Commentary: I was a NOVID — until I wasn’t
I thought I would never get COVID. I have been vaccinated six times — so many that I ran out of space on my vaccination card. I am the person still wearing a mask at Ralphs, Trader Joe’s and CVS. (I don’t know what people in those stores have been up to.) I went to a movie theater only once in the past three years — and it was to celebrate a former colleague’s documentary at a film festival.
Last December, as COVID surged, I shivered with friends in the outdoor seating of a restaurant. The owner came out to greet us and asked, “What are you doing sitting out here?” Not getting COVID, I thought.
One by one, my (vaccinated) friends got it. My niece, nephew and their mother all got it at different times. Fortunately, no one had a severe case or ended up hospitalized.
It’s appropriate for the government to move out of the emergency response phase. But we must continue to be vigilant because the coronavirus that has killed millions over the last three years is still with us.
Only two of my close friends had never contracted COVID — even though each had lived in homes with people who did. And one of them has gotten everything else — RSV, bronchitis and assorted colds. By the fall, just the three of us remained on our island of COVID evaders. We marveled at our increasingly rare status in the biosphere. We were the vaunted “NOVIDs”.
Then I got kicked off the island.
On Friday, Oct. 13 — exactly three years and seven months since the Friday the 13th in March when a national emergency was declared — I walked into my high school reunion in Chicago and spent the next five hours with my cherished schoolmates from my all-girls Catholic high school. We drank and ate. We hugged and laughed and talked in each other’s faces and scrunched together for a class photo.
Los Angeles County is seeing its COVID-19 levels recede, a welcome reprieve before an expected climb in coronavirus transmission this fall and winter, officials say.
I got off the plane back to L.A. Monday evening and tested when I got home. For the first time, I was staring in disbelief — even though I wasn’t feeling well — at a bright pink line on a COVID test. I was dejected and annoyed. And I was sick — by the following day I had a fever, a cough, a river of a runny nose and fatigue. My internist told me it was remarkable I had gone this long without getting it.
So why did I last so long as a NOVID? And why did I finally succumb?
“That’s a really good question,” says Peter Chin-Hong, an infectious disease physician at UC San Francisco. “Several factors made it easier to transmit right now.” The biggest of those is the emerging HV.1 variant of Omicron, he says. “These subvariants are becoming more and more transmissible … HV.1 was pretty absent at the end of July and then it started taking off. People think it might be the variant of the winter. One reason it took off is that it’s very easy to get.”
Many immunocompromised and older Americans feel abandoned. That’s a public health failure.
There could also be a collective drop in immunity, he says. “A lot of people got infected in California and around the country in the spring of 2023. When you add six months to that, some immunity and antibodies drop. If everyone drops at the same time, it’s easier to spread.”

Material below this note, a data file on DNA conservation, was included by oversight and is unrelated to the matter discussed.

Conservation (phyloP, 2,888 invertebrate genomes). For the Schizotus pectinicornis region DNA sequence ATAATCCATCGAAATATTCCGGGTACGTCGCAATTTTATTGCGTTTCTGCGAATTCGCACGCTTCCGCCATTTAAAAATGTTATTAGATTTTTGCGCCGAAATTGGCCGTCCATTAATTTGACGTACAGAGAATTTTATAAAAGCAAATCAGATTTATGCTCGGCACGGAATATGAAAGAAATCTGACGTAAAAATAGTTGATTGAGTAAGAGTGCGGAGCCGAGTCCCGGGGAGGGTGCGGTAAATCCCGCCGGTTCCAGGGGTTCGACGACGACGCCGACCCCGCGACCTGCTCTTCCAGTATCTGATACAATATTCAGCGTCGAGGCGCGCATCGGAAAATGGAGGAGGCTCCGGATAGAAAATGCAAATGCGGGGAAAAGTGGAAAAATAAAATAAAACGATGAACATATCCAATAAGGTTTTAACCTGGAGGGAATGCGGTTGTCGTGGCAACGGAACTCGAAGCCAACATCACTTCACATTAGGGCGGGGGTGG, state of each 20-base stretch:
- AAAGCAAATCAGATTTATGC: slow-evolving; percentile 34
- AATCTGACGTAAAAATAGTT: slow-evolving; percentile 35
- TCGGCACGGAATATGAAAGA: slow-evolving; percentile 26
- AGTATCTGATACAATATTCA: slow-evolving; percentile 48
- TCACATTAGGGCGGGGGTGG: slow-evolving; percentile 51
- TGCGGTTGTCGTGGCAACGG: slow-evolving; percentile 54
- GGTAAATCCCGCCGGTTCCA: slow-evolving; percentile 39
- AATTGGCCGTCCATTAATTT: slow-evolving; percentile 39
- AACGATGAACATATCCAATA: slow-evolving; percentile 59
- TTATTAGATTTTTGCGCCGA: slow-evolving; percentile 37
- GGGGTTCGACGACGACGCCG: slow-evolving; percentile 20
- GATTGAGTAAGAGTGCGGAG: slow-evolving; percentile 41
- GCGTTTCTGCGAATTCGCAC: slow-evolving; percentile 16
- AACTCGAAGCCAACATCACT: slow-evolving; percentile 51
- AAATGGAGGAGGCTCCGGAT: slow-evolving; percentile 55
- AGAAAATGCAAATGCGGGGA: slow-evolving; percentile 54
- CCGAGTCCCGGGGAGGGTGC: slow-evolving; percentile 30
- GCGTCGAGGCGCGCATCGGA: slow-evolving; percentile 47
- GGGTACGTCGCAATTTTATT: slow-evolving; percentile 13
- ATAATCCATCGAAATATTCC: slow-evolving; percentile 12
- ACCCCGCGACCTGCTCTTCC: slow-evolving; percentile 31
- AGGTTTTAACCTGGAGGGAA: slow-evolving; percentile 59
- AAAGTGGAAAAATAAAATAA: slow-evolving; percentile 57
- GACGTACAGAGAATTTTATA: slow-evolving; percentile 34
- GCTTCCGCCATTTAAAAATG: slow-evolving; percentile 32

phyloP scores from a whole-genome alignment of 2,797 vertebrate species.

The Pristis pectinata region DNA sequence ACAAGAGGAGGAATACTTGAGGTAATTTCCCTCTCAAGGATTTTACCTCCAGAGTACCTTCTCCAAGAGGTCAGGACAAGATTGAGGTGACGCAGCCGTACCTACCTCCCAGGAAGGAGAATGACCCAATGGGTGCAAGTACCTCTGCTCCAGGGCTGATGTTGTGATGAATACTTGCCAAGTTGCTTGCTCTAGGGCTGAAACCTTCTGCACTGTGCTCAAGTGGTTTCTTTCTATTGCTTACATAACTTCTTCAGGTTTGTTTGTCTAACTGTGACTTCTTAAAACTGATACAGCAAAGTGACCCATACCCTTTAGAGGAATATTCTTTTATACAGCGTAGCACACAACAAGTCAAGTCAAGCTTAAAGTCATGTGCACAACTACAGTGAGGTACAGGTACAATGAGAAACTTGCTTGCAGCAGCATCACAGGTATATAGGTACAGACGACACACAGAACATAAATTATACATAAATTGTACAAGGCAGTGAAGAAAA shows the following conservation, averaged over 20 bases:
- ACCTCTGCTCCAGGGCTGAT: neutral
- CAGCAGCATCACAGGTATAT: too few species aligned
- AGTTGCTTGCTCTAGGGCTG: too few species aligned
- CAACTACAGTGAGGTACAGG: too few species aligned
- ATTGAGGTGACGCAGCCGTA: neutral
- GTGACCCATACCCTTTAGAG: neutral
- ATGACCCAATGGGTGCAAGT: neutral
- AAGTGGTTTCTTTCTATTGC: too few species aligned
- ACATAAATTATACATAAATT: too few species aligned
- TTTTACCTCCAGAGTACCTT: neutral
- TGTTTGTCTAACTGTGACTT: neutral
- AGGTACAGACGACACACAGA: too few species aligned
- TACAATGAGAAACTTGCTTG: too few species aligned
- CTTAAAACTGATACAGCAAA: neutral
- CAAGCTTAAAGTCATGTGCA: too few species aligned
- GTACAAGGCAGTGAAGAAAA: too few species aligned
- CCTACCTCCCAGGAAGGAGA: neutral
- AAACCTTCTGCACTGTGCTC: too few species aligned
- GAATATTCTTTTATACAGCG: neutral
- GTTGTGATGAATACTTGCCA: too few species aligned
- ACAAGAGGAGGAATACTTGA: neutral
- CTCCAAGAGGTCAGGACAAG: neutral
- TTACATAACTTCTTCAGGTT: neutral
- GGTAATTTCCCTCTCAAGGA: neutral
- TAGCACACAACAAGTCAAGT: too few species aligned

And I didn’t have the full immunity my new vaccination would give me because I got it less than two weeks before I went to the reunion.
We don’t know for sure where I got infected (or if I was the person who brought it to the reunion). It could have been the airport or the airplane, although I was masked on the plane. But considering the size of the reunion and other factors, it’s conceivable I walked into a perfect brew of circumstances to get COVID.
Chin-Hong knows how I feel. He got COVID for the first (and only) time last Thanksgiving from a visiting relative. “I felt like I was a failure. Here I am being the most careful person,” he said.
He estimates maybe less than 10% of the population nationally has never gotten COVID.
Barbara Ferrer, the director of the Los Angeles County Department of Public Health is one of them. She has never gotten COVID. “I know there are a significant number of people who haven’t gotten COVID. But I’m not really convinced for all of those folks it’s because we’re never going to get it.”
Ferrer has a family member who has had it four times. “I’ve been with this person and have not gotten infected. But she didn’t infect anyone. There are people who get infected and don’t infect that easily. It’s a new virus and there’s still a lot to learn about it,” she said.
She takes many of the same precautions I do. She masks in places that don’t appear to be well-ventilated. She avoids crowded restaurants and hasn’t been in any bars since before the pandemic. But she goes to outdoor concerts and baseball games. And she tests twice a week.
In my case, she said, I probably got a really intense exposure.
Of the estimated 134 women attending the reunion, seven of us got COVID, one of the reunion organizers told me. (I sat next to one of the seven at a brunch that Saturday morning.)
“Those are probably the tip of the iceberg,” Chin-Hong said. Chances are more of my former classmates probably got it but didn’t test or had very minor symptoms.
Seven days after I got ill, one of my friends still on the COVID island suddenly tested positive. “I doubt you gave it to me over the phone,” she texted.
One nice thing: Between my latest vaccination and my bout of COVID I could have immunity that lasts through the winter, Chin-Hong says.
He does believe there may be a small group of people with some natural immunity. “You were a NOVID,” he tells me. “Maybe at the end of this winter, the real NOVIDS will be left standing.”
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